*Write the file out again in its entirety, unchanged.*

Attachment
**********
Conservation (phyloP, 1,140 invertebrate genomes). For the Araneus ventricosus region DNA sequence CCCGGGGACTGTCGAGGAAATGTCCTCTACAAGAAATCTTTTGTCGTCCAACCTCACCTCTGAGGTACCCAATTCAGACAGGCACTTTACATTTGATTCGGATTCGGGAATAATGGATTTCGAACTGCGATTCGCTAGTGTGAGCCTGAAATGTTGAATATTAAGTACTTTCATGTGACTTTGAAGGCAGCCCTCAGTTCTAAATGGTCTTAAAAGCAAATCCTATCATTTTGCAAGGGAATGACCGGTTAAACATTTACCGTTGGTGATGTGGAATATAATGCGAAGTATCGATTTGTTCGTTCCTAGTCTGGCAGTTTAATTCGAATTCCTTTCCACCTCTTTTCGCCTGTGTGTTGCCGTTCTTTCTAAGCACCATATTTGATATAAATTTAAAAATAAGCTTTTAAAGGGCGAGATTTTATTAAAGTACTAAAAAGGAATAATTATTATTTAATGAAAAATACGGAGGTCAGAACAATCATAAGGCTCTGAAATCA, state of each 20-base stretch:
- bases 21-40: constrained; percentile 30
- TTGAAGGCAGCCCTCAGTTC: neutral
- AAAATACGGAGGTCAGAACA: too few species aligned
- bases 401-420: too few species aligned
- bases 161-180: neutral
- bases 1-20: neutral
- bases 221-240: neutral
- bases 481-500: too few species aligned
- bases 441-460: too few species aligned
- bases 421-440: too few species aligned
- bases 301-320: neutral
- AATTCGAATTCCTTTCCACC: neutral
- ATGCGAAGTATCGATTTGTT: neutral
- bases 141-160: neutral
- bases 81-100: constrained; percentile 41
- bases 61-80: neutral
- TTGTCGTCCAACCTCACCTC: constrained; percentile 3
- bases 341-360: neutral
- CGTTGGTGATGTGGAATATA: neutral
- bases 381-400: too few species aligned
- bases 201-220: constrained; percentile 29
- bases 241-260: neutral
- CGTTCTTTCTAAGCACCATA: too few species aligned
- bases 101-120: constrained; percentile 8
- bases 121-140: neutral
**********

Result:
Conservation (phyloP, 1,140 invertebrate genomes). For the Araneus ventricosus region DNA sequence CCCGGGGACTGTCGAGGAAATGTCCTCTACAAGAAATCTTTTGTCGTCCAACCTCACCTCTGAGGTACCCAATTCAGACAGGCACTTTACATTTGATTCGGATTCGGGAATAATGGATTTCGAACTGCGATTCGCTAGTGTGAGCCTGAAATGTTGAATATTAAGTACTTTCATGTGACTTTGAAGGCAGCCCTCAGTTCTAAATGGTCTTAAAAGCAAATCCTATCATTTTGCAAGGGAATGACCGGTTAAACATTTACCGTTGGTGATGTGGAATATAATGCGAAGTATCGATTTGTTCGTTCCTAGTCTGGCAGTTTAATTCGAATTCCTTTCCACCTCTTTTCGCCTGTGTGTTGCCGTTCTTTCTAAGCACCATATTTGATATAAATTTAAAAATAAGCTTTTAAAGGGCGAGATTTTATTAAAGTACTAAAAAGGAATAATTATTATTTAATGAAAAATACGGAGGTCAGAACAATCATAAGGCTCTGAAATCA, state of each 20-base stretch:
- bases 21-40: constrained; percentile 30
- TTGAAGGCAGCCCTCAGTTC: neutral
- AAAATACGGAGGTCAGAACA: too few species aligned
- bases 401-420: too few species aligned
- bases 161-180: neutral
- bases 1-20: neutral
- bases 221-240: neutral
- bases 481-500: too few species aligned
- bases 441-460: too few species aligned
- bases 421-440: too few species aligned
- bases 301-320: neutral
- AATTCGAATTCCTTTCCACC: neutral
- ATGCGAAGTATCGATTTGTT: neutral
- bases 141-160: neutral
- bases 81-100: constrained; percentile 41
- bases 61-80: neutral
- TTGTCGTCCAACCTCACCTC: constrained; percentile 3
- bases 341-360: neutral
- CGTTGGTGATGTGGAATATA: neutral
- bases 381-400: too few species aligned
- bases 201-220: constrained; percentile 29
- bases 241-260: neutral
- CGTTCTTTCTAAGCACCATA: too few species aligned
- bases 101-120: constrained; percentile 8
- bases 121-140: neutral